'Toylets' games make a splash in Japan urinals

'Toylets' games make a splash in Japan urinals

Japanese toilets are famed for functions such as posterior shower jets and perfume bursts, but entertainment company Sega has gone a step further by installing urine-controlled games in Tokyo urinals.

Four types of "Toylets" games are available to be played during a test period ending this month at four male bathrooms in pubs and arcades, in a project aimed at drawing attention to digital adverts.

Each urinal is fitted with a pressure sensor, and a small digital display is placed at eye level. Digital adverts are shown after the games.

Games include "Graffiti Eraser" in which a user tries to aim at the in the urinal to erase virtual graffiti on the display.

Or there's "Mannekin Pis" -- named after a Brussels fountain depicting a urinating boy -- which measures the volume of the user's stream.

Another is called "The North Wind and The Sun and Me", in which the strength of a urine stream determines the extent to which a virtual girl's skirt gets blown up by a digital wind.

"Splashing Battle!" pits the user against the previous urinal user in terms of stream strength.

First-time foreign visitors to are often baffled by the complexity of Japanese high-tech toilets, which feature computerised control panels, usually with Japanese language instructions as well as pictograms.

The "Toylets" will only be available at limited locations until January 31, "with no concrete plans to make them into actual products," said a Sega spokesman.

Explore further

Japan high-tech toilet makers flush with success

More information: toylets.sega.jp/index.shtml

(c) 2011 AFP

Citation: 'Toylets' games make a splash in Japan urinals (2011, January 18) retrieved 24 August 2019 from https://phys.org/news/2011-01-toylets-games-splash-japan-urinals.html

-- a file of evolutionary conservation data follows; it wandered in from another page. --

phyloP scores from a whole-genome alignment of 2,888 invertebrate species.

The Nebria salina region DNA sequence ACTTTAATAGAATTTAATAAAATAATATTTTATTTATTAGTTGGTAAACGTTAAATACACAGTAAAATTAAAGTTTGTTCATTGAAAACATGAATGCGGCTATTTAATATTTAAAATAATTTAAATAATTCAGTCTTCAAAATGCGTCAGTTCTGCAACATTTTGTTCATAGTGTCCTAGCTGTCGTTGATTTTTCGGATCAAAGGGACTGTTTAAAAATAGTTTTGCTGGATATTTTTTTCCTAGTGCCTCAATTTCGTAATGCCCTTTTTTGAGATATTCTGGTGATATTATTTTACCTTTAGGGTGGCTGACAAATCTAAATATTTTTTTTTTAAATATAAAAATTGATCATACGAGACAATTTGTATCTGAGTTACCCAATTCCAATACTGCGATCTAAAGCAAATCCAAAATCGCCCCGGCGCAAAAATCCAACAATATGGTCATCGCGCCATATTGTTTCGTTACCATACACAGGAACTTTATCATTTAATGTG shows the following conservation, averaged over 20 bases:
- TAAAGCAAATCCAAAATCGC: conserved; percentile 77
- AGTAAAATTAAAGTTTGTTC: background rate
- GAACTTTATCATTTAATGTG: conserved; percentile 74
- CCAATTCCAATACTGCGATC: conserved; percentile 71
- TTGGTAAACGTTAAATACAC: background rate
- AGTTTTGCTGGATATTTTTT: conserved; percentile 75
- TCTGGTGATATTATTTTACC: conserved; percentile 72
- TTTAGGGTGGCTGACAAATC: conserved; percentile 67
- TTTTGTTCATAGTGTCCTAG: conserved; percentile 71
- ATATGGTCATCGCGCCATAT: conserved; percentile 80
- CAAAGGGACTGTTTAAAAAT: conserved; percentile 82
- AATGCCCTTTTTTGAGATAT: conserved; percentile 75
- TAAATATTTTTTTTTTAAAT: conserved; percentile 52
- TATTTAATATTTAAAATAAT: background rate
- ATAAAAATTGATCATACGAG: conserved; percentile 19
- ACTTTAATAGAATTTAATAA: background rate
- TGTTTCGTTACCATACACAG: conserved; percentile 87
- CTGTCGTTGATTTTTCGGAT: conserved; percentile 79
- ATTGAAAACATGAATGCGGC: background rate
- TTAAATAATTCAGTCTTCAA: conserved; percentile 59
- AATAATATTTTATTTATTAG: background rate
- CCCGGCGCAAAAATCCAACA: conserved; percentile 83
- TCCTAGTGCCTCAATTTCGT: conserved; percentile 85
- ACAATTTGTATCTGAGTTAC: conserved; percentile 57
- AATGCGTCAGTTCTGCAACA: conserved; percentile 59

This document is subject to copyright. Apart from any fair dealing for the purpose of private study or research, no part may be reproduced without the written permission. The content is provided for information purposes only.

Feedback to editors

User comments

Jan 18, 2011
"First-time foreign visitors to Japan are often baffled by the complexity of Japanese high-tech toilets"

While being true, I hate this fact.

Why is it that in the 'western' world my TV, computer or phone might improve and get new features yet my sink, bathtub, or toilet stay the same... a hole in the ground with a tube connected to it. Why does my mirror not talk to me, or a door open automatically for me?

Where is the house of the future from the past today?

For a fraction of the cost, especially in upper mid class homes, you can literally introduce electronics in every object in your home, which will make your life easier, more efficient and just more fun saying "Fridge open" or "Increase light by 30%" or "Turn on shower to 30c"

Jan 18, 2011
Unfortunately, the home equipment manufacturers don't perceive a demand for those things. I think this is slowly changing, though. At first they will do these things to save power in major appliances (dishwashers, washing machine, etc), but as people realize how convenient it is, they will start demanding it in all parts of their home.

Jan 18, 2011
Free market.

Jan 18, 2011
Blatant sexism. Note how these are for "male" toilets only. And it's just sexism too that prevents females from writing their names legibly in the snow.


Jan 18, 2011
I'm afraid to click the video...LOL

Jan 18, 2011
I'm afraid to click the video...LOL

You should do a google search for one then, could be even more interesting lol. I can see someone busting through the bathroom and yell "YOU NO PISS HARDER DAN ME HAHAHA"

Jan 18, 2011
Talk about being pissed off.

Jan 19, 2011
and just more fun saying "Fridge open" or "Increase light by 30%" or "Turn on shower to 30c"

I tried that with an old PC, some voice recognition software (for controlling music player and TV by voice). Problem was: I had linked the word 'stop' to stopping the music. Turns out that a lot of songs have the word 'stop' in them. (...stop...Hammertime)

It's hard to find words that aren't used in music/videos/on TV and which are still so distinct that the software doesn't confuse them with some common words. (Do you want your taste in music to inadvertently control your fridge?)

Having found such words (like "vroomfoodl") you feel entirely silly talking to your computer with what amounts to basically a made-up language.

Jan 21, 2011
Shouldn't there be some judgement? some critical approach? Should we do everything that can be done?

There are more urgent problems in this tragedocomical world, than spending resources for nonsenses.

Please sign in to add a comment. Registration is free, and takes less than a minute. Read more